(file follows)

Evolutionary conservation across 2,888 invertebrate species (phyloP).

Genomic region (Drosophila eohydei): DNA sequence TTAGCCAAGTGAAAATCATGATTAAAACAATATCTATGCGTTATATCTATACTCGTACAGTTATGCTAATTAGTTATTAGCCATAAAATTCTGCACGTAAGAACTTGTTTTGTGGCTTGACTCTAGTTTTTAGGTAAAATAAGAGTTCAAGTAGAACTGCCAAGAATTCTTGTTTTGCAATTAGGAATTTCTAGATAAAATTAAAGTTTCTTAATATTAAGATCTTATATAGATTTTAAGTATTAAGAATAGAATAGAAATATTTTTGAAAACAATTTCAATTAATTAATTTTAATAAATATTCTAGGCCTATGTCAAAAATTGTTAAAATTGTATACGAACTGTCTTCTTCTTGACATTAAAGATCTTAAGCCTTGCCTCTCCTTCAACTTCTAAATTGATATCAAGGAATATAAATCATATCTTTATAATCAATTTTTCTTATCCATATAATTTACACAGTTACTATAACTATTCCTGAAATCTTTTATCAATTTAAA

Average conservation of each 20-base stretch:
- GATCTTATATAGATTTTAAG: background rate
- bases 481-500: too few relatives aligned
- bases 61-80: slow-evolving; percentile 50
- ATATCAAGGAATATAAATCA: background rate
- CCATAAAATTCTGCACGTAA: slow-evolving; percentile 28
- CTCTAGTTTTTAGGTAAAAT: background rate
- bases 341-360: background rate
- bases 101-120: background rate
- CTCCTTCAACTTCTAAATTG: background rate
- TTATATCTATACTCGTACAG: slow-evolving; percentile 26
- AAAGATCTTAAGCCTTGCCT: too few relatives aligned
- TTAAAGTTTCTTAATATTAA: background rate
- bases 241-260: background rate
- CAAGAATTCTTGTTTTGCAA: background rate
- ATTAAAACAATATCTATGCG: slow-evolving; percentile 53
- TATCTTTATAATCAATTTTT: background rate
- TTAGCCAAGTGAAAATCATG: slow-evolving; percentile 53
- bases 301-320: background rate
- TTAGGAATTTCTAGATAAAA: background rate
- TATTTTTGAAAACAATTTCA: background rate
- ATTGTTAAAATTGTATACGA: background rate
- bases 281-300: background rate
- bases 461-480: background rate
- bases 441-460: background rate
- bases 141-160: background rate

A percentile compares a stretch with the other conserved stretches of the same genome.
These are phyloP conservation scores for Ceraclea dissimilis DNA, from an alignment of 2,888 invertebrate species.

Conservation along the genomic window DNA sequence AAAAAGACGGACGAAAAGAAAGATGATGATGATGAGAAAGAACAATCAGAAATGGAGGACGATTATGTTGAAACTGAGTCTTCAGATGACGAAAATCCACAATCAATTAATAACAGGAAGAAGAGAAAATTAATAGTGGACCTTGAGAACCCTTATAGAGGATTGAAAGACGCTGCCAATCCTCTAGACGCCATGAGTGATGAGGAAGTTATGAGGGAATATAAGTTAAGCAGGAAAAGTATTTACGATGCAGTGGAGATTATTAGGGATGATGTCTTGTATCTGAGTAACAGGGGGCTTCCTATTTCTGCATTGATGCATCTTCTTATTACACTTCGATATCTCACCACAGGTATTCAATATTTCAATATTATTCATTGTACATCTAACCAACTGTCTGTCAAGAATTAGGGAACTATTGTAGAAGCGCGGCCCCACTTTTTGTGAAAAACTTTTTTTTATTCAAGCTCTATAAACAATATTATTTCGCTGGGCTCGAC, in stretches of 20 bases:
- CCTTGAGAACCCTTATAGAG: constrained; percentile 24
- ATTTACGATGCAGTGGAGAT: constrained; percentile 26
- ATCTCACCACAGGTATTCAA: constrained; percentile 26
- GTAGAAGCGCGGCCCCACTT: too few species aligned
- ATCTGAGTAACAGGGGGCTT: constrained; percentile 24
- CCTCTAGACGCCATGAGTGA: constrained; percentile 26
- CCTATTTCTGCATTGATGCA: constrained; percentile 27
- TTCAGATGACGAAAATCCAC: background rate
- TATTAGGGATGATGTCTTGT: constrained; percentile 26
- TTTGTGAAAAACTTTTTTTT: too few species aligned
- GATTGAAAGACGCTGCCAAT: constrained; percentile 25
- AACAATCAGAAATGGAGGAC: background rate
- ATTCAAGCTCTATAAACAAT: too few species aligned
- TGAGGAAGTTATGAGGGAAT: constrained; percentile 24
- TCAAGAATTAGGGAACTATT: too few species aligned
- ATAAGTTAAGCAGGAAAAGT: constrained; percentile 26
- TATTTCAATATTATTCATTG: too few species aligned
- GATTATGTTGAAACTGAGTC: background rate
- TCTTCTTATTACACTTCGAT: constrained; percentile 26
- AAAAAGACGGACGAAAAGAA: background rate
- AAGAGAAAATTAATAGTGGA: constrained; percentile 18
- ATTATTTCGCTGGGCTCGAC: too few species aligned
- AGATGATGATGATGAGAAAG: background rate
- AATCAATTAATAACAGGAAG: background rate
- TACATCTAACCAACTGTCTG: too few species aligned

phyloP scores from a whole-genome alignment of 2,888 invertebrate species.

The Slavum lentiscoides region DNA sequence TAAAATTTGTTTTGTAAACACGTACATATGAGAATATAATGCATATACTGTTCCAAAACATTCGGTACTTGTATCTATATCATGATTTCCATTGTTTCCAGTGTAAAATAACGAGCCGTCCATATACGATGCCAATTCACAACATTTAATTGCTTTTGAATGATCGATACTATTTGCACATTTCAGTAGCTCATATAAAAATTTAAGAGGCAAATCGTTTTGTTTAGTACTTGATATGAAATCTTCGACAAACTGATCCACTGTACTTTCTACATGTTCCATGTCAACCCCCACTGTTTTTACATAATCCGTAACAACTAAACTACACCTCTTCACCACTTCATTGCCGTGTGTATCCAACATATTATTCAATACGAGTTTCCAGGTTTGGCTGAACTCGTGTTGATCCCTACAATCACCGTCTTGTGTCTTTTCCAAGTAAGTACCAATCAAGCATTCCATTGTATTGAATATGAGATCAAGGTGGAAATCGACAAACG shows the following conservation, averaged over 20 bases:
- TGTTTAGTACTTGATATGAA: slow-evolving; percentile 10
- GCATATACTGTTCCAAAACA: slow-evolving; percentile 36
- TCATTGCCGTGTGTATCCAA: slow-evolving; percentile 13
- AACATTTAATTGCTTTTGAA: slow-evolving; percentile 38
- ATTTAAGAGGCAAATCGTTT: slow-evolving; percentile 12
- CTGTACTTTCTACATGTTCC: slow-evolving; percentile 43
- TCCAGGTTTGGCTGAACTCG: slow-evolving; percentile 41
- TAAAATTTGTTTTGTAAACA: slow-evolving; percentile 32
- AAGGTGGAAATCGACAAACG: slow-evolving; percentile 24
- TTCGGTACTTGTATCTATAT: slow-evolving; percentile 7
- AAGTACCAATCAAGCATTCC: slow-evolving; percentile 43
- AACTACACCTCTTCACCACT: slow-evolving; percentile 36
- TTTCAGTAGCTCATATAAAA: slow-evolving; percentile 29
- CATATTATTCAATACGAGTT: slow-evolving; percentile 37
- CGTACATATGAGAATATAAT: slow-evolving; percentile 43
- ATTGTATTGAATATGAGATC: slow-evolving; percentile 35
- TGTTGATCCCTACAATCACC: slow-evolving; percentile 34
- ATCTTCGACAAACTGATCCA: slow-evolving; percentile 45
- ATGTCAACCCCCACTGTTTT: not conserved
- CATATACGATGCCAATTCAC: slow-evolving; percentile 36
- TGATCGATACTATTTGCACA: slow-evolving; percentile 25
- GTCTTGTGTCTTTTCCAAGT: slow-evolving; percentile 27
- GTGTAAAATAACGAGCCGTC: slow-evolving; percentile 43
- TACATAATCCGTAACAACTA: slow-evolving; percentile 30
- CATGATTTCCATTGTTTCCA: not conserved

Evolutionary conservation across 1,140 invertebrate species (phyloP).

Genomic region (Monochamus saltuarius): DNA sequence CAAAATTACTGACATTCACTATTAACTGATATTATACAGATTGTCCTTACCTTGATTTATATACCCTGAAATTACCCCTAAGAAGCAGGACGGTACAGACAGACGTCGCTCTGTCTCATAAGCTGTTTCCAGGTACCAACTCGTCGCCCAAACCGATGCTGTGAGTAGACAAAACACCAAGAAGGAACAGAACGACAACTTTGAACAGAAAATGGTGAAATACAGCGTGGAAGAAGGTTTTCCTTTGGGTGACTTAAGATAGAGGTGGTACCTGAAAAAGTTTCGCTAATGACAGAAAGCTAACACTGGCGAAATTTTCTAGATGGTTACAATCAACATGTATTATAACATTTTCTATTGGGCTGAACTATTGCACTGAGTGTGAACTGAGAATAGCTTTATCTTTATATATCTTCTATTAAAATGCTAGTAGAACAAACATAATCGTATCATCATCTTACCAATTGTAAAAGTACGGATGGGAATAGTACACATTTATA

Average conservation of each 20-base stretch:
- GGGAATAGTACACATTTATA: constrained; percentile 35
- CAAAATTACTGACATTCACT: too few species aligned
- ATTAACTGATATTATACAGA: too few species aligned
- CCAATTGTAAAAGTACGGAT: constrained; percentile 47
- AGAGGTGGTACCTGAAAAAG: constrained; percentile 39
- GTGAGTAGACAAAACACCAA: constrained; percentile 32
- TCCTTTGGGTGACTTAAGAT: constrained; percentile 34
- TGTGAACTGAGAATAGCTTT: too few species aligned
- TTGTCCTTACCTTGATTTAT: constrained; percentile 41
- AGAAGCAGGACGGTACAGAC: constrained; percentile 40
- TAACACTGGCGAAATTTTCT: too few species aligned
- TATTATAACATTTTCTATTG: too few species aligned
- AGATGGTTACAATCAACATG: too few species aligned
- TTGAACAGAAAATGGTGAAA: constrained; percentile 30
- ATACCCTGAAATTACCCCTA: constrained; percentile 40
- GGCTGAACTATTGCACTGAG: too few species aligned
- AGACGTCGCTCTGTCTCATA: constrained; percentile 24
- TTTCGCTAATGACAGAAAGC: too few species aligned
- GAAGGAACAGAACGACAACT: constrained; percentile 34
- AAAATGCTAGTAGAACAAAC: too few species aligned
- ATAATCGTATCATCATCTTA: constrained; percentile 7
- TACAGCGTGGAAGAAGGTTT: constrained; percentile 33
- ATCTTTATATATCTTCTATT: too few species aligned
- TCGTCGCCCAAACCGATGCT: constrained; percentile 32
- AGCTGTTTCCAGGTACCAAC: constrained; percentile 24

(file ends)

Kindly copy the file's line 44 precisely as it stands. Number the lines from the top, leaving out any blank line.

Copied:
- ATTCAAGCTCTATAAACAAT: too few species aligned